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Any legal types, insurance experts in?

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I'm looking for some advice and I welcome any opinions on the following. A few weeks ago I contacted my home insurance company to make a claim for accidental damage to my laptop. I told them exactl… Read More
davelfc Avatar
9y, 7m agoPosted 9 years, 7 months ago
I'm looking for some advice and I welcome any opinions on the following.

A few weeks ago I contacted my home insurance company to make a claim for accidental damage to my laptop. I told them exactly what had happened and what the damage was. They told me it would cost me £50 excess minus the cost of sending the laptop to them for salvage, which I did the same day.

After about 10 days or more of the insurance company dragging their feet they finally agreed to pay a company I had found a suitable replacement from They posted me a mandate to complete so they could release payment for the laptop to the laptop supplier. Again they repeated I would have to pay the £50 excess.

The mandate arrived with a covering letter the letter pointed out that my excess was £50, I returned the mandate and waited.

A few days later I received a telephone call. It now appears I will have to pay £100 excess, one of their staff has made an error. If the laptop had been damaged outdoors the excess is £50, I damaged mine indoors so it's £100.

Now they've waved away any complaint, although we are going through with the replacement of the laptop, I'm now going to have to pay £100 minus the postage charge for the old laptop.

The insurance company have said that the reason they are not going to honour the £50 they quoted (on the phone and in print) is because I am not actually out of pocket. My take on this is that I have to have the laptop and therefore they are fully aware that I will be out of pocket because of this.

They even told me that had I gone ahead and purchased the laptop myself then they would not have increased the excess as I would then have been out of pocket. I don't see the difference myself.

Could anyone shed any light on this, does anyone think a small claims action is likely to be successful .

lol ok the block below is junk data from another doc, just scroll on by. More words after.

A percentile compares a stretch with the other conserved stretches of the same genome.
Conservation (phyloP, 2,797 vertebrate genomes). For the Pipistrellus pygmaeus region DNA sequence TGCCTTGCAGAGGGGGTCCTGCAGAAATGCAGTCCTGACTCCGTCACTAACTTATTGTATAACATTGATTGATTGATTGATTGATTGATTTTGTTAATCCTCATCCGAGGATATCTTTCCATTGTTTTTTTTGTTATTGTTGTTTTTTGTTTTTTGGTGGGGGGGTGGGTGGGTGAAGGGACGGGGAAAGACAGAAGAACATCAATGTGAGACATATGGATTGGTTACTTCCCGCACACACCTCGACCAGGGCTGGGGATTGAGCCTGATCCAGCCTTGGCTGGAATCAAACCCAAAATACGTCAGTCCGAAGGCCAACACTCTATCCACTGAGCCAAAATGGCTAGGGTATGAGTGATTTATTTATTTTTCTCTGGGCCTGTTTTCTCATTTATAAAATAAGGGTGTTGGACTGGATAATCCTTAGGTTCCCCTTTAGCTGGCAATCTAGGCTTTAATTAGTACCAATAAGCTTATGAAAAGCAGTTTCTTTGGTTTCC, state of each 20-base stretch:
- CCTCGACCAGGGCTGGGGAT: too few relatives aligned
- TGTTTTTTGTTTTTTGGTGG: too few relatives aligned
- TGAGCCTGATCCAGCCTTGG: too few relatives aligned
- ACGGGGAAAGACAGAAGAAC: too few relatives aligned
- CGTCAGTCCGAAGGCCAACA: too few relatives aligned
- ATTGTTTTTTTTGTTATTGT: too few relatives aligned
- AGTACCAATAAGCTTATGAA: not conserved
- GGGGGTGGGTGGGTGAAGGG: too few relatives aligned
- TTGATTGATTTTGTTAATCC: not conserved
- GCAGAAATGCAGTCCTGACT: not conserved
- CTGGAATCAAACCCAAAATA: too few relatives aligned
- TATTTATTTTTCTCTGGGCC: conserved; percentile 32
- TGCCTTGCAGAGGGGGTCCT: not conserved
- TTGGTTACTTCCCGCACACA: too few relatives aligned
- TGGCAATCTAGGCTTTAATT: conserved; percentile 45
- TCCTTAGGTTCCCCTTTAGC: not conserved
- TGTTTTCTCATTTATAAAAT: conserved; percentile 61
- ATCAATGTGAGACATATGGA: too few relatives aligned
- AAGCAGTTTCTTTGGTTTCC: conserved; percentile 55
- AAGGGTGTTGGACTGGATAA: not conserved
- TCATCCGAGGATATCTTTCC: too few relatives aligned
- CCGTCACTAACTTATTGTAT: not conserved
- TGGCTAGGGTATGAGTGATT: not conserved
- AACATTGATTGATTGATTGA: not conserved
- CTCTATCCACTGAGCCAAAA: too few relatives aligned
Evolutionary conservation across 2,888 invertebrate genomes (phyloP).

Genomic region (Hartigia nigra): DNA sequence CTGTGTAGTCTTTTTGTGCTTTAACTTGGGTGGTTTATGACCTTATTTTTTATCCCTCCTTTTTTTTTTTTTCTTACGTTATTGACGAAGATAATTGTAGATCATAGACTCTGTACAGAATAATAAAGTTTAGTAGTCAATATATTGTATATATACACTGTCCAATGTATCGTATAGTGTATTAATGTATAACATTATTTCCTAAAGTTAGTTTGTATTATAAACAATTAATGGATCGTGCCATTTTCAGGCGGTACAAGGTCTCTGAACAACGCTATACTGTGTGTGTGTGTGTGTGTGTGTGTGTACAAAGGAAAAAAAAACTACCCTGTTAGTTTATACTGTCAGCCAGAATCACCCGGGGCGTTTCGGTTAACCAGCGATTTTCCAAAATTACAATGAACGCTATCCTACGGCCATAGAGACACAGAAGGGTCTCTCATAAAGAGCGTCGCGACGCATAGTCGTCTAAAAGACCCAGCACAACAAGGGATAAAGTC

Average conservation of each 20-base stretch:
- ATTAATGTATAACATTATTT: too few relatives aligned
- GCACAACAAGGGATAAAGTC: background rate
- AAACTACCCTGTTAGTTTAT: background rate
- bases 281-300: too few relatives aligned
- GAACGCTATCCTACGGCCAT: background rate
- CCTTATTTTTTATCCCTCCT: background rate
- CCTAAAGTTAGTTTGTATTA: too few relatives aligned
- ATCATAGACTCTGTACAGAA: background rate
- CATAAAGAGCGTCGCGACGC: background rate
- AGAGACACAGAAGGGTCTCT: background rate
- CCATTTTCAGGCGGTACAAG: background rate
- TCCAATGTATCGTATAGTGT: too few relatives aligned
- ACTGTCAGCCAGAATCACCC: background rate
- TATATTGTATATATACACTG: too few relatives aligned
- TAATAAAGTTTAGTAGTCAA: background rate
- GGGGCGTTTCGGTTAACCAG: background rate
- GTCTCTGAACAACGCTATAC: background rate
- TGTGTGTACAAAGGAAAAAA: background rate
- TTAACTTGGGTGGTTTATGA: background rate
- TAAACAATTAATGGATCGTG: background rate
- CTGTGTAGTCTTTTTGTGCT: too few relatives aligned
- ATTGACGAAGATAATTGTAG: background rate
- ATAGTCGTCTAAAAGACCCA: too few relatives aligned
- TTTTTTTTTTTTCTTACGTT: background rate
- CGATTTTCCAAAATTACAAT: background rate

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davelfc Avatar
9y, 7m agoPosted 9 years, 7 months ago
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#1
Yeah get it check legally but the thing that confuses me is that the excess is less outdoors than indoors?!!? Its Home Insurance?? Anywho sounds like (IMO) cobblers and they pulling a fast one, which company is it so I can avoid them.
#2
It sounds like cobblers to me, just thought I'd run it past a few people here first.
#3
Who is the company? that is a bizare clause if you ask me, it doesnt make sense. Youve got more chance of damaging a laptop if you dropped it on concrete than you would on carpet, and they want to charge you more for indoor damage?

Sound like you need to change companies if you ask me (use quidco if you do)

I hate insurance companies, they make you feel guilty for claiming, and then increase your premium when you do. But they dont care if you pay up for 20 years and never make a claim.
#4
davelfc


A few days later I received a telephone call. It now appears I will have to pay £100 excess, one of their staff has made an error. If the laptop had been damaged outdoors the excess is £50, I damaged mine indoors so it's £100. then they would not have increased the excess as I would then have been out of pocket. I don't see the difference myself.


You will need to dig out your insurance policy booklet and your policy schedule.
Normally the excess is applied on any claim irrespective of where the loss occurs. Your policy schedule should show the excess and to what it applies. Mine is £100 of any contents claim.

Be very careful about arguing with insurance companies as they now try to wriggle out of anything that they legitimately can. You say that you need your laptop - please ensure that you dont tell them this is needed for any business purpose as if you do use it for that, it is not usually covered under normal household insurance unless you specify it as such and have told them you operate your business from home.